Food & Drink

The decline of the local is bad news for society, says Oxford professor

As the number of pubs in the UK continues to fall, a prominent academic has made a passionate defence of their unique status in communities.

Professor Robin Dunbar, 76, is an anthropologist and professor emeritus of evolutionary psychology at the University of Oxford, and is a standard-bearer against the idea that the only safe amount of alcohol is none at all.

He said: “Most of the research in this area is focused on bad things that happen.”

Professor Dunbar is convinced that alcohol has a net benefit for both the individual and society.

Last year, the WHO released a report that stated the only safe level of drinking was total abstention.

However, Professor Dunbar has done extensive research in this area including a study into the functional benefits of modest alcohol consumption. 

He said: “The WHO is driven by medics, and medics only have one interest — immediate physical illness. 

“They don’t consider the wider implications.”

In his study Professor Dunbar and his team analysed participants on a range of metrics.

This included trust in other people, happiness levels, feelings of ‘worthwhileness’, and life satisfaction.

The study’s key conclusion was: 

“Respondents who have a ‘local’ that they visit on a regular basis are more socially engaged, feel more contented in their lives, and are more likely to trust other members of their community.”

But let’s be clear. 

Professor Dunbar is not suggesting all of life’s ills can be washed away by glugging down bottle after bottle of wine.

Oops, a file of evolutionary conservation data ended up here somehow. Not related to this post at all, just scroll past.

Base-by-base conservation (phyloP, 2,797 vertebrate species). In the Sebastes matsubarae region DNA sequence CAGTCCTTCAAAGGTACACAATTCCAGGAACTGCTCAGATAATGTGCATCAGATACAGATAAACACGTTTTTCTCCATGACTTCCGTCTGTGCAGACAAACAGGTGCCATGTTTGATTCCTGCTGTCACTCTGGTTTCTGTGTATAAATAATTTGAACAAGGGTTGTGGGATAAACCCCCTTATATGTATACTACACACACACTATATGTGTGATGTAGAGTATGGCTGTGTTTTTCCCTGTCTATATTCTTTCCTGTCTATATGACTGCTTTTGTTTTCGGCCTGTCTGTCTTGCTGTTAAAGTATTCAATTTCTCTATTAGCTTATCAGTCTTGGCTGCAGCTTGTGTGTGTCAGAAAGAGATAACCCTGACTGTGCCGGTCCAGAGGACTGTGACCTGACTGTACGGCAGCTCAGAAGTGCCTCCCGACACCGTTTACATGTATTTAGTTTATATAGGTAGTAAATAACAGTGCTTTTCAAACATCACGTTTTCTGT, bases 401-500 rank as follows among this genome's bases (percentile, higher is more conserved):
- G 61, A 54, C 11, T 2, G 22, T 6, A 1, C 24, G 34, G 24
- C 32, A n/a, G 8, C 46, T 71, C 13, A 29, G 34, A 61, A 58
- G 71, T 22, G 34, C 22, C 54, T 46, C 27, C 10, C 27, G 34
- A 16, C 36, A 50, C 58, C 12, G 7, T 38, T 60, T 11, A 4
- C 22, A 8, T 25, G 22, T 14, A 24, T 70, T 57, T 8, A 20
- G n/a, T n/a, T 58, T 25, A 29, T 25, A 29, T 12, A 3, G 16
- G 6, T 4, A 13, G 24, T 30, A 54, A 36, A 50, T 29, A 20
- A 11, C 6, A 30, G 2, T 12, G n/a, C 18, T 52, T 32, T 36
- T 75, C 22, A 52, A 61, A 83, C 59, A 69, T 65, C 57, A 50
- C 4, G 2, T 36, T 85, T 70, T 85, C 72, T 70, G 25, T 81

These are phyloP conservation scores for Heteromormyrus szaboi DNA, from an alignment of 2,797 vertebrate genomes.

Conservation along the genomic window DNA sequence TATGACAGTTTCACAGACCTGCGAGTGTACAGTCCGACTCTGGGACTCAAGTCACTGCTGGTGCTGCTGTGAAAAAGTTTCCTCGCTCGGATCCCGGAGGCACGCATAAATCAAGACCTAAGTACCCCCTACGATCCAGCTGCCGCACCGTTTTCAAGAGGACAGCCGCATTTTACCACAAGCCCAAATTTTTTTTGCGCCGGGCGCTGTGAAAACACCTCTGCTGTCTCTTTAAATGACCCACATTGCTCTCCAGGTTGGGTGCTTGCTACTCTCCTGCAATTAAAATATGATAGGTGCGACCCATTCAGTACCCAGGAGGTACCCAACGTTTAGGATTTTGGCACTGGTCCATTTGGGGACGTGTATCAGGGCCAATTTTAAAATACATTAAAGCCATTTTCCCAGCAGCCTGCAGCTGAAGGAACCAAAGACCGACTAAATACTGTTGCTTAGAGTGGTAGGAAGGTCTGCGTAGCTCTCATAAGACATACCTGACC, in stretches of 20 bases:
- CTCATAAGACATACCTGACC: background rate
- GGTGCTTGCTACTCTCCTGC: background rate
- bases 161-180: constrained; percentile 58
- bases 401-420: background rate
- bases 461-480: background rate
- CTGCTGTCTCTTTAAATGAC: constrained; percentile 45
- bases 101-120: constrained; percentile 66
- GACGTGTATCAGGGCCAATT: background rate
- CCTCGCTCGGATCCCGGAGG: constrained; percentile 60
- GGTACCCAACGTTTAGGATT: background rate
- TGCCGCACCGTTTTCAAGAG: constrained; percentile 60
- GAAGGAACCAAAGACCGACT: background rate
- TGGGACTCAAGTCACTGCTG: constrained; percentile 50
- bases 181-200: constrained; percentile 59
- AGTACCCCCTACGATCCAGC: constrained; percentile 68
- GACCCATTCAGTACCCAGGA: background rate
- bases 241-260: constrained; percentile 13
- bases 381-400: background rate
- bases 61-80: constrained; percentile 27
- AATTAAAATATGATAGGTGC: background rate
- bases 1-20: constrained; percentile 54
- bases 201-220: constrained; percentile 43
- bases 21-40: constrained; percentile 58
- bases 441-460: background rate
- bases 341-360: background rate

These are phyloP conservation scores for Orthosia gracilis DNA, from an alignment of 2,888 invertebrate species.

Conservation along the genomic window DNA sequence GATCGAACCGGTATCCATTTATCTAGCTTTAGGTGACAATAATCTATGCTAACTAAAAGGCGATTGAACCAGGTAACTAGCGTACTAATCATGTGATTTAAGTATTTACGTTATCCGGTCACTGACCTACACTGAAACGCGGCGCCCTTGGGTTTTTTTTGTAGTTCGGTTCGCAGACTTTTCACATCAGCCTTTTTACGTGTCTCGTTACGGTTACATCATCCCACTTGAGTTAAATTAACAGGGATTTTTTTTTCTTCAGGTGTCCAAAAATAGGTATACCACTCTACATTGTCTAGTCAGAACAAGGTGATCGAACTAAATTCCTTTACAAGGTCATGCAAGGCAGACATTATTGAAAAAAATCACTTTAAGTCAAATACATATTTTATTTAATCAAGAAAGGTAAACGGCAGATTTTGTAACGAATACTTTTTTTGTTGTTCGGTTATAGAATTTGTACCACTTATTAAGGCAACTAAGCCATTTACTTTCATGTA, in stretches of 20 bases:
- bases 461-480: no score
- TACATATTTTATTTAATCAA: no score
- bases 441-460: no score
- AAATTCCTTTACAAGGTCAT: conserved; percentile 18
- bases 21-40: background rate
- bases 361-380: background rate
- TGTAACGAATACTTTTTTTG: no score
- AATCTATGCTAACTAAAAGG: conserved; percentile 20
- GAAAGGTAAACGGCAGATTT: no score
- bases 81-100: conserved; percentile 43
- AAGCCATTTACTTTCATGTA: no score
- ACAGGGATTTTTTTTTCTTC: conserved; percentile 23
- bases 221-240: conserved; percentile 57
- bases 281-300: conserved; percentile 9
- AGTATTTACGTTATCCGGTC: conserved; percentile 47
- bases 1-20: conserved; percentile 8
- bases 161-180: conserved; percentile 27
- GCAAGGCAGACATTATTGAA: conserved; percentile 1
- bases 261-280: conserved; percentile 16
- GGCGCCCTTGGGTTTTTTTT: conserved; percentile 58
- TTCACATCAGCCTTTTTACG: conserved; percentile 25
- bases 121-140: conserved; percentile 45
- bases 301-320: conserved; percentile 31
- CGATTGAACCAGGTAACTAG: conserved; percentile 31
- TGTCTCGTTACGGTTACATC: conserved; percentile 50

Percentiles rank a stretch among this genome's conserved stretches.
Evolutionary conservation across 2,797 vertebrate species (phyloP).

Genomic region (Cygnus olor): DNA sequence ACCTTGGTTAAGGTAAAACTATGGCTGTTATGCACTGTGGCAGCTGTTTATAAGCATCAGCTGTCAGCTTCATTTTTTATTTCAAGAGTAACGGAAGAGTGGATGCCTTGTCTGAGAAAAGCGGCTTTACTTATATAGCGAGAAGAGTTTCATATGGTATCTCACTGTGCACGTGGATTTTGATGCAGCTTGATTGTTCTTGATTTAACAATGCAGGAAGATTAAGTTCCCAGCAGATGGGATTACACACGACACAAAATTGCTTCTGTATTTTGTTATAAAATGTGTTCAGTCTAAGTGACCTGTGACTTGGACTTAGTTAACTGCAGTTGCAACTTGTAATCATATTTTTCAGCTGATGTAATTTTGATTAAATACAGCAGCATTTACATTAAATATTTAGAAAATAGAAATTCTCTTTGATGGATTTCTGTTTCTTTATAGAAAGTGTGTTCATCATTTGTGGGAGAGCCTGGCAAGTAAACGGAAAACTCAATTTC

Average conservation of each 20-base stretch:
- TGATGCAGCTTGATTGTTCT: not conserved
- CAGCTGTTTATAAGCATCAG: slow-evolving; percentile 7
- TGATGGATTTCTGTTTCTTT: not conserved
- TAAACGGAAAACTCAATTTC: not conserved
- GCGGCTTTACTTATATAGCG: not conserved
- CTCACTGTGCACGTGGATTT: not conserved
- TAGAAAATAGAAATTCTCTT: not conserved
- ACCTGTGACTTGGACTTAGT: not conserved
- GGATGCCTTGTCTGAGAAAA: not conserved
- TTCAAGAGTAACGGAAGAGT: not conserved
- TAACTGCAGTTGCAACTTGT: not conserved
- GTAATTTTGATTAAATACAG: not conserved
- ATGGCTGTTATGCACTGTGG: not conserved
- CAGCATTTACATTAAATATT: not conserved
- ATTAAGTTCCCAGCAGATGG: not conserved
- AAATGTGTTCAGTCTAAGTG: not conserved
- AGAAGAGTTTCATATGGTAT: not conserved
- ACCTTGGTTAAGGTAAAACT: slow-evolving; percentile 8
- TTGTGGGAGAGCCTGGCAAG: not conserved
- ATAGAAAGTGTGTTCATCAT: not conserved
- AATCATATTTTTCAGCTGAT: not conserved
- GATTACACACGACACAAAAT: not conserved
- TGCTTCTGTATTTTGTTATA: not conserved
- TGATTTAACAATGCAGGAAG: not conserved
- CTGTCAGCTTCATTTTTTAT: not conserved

While moderate drinking is fine, he cautions: “We are rather prone to grabbing a second or third or fourth class.

“That’s where you get into trouble.

“But it’s like anything in life: oxygen, water, salt, protein, are all good in small quantities, and very bad for you in large quantities.

“They’re all poison.”

Is alcohol the key, or having a local?

Professor Dunbar, pictured below, responded: “It’s not so much that the alcohol consumption is crucial in that if you don’t have any, nothing will happen. 

“But it is the case that the alcohol consumption is one of the behaviors that triggers the endorphin system in the brain.

“If you don’t have the alcohol, there will be something missing. 

“It adds something extra.”

In September 2023, a think tank Localis released a report into the decline of the British local.

In it they called for more to be done to protect this essential community hub.

The report highlighted the need for a revamped Minister of Pubs and a government taskforce to support pubs.

It stated: “A long-term strategy is needed to determine a sustainable tax and regulatory framework and measures that can ensure its pivotal role in society is not lost.”

Professor Dunbar agreed, suggesting pubs be considered for charitable status.

He said: “The fact is the mechanism exists. 

“It’s simply how you classify.”

Saving the NHS money

While figures are readily available concerning the cost of alcohol-related health conditions, the long-term impact of loneliness and depression are much more nebulous.

If pubs are a bulwark against the cost of long-term mental health problems, would it be cheaper for governments to offer more help to pubs instead of spending the money treating people down the line?

Professor Dunbar said: “The problem here is that the savings or costs are so far down the line, they’re very difficult to measure directly. 

“This is why this whole issue keeps getting overlooked.

“You need much longer term, bigger scale studies which allow you to tease out the short and the long term consequences and show that it (local pubs) is keeping people out of the NHS and therefore saving money.” 

He has a stark message if the decline in pub numbers continues.

“If these kinds of places go to the wall, it’s going to end up with more and more people piling into clinics.”

Main image credit: lint01

Image of Robin Dunbar credit: Cirone-Musi

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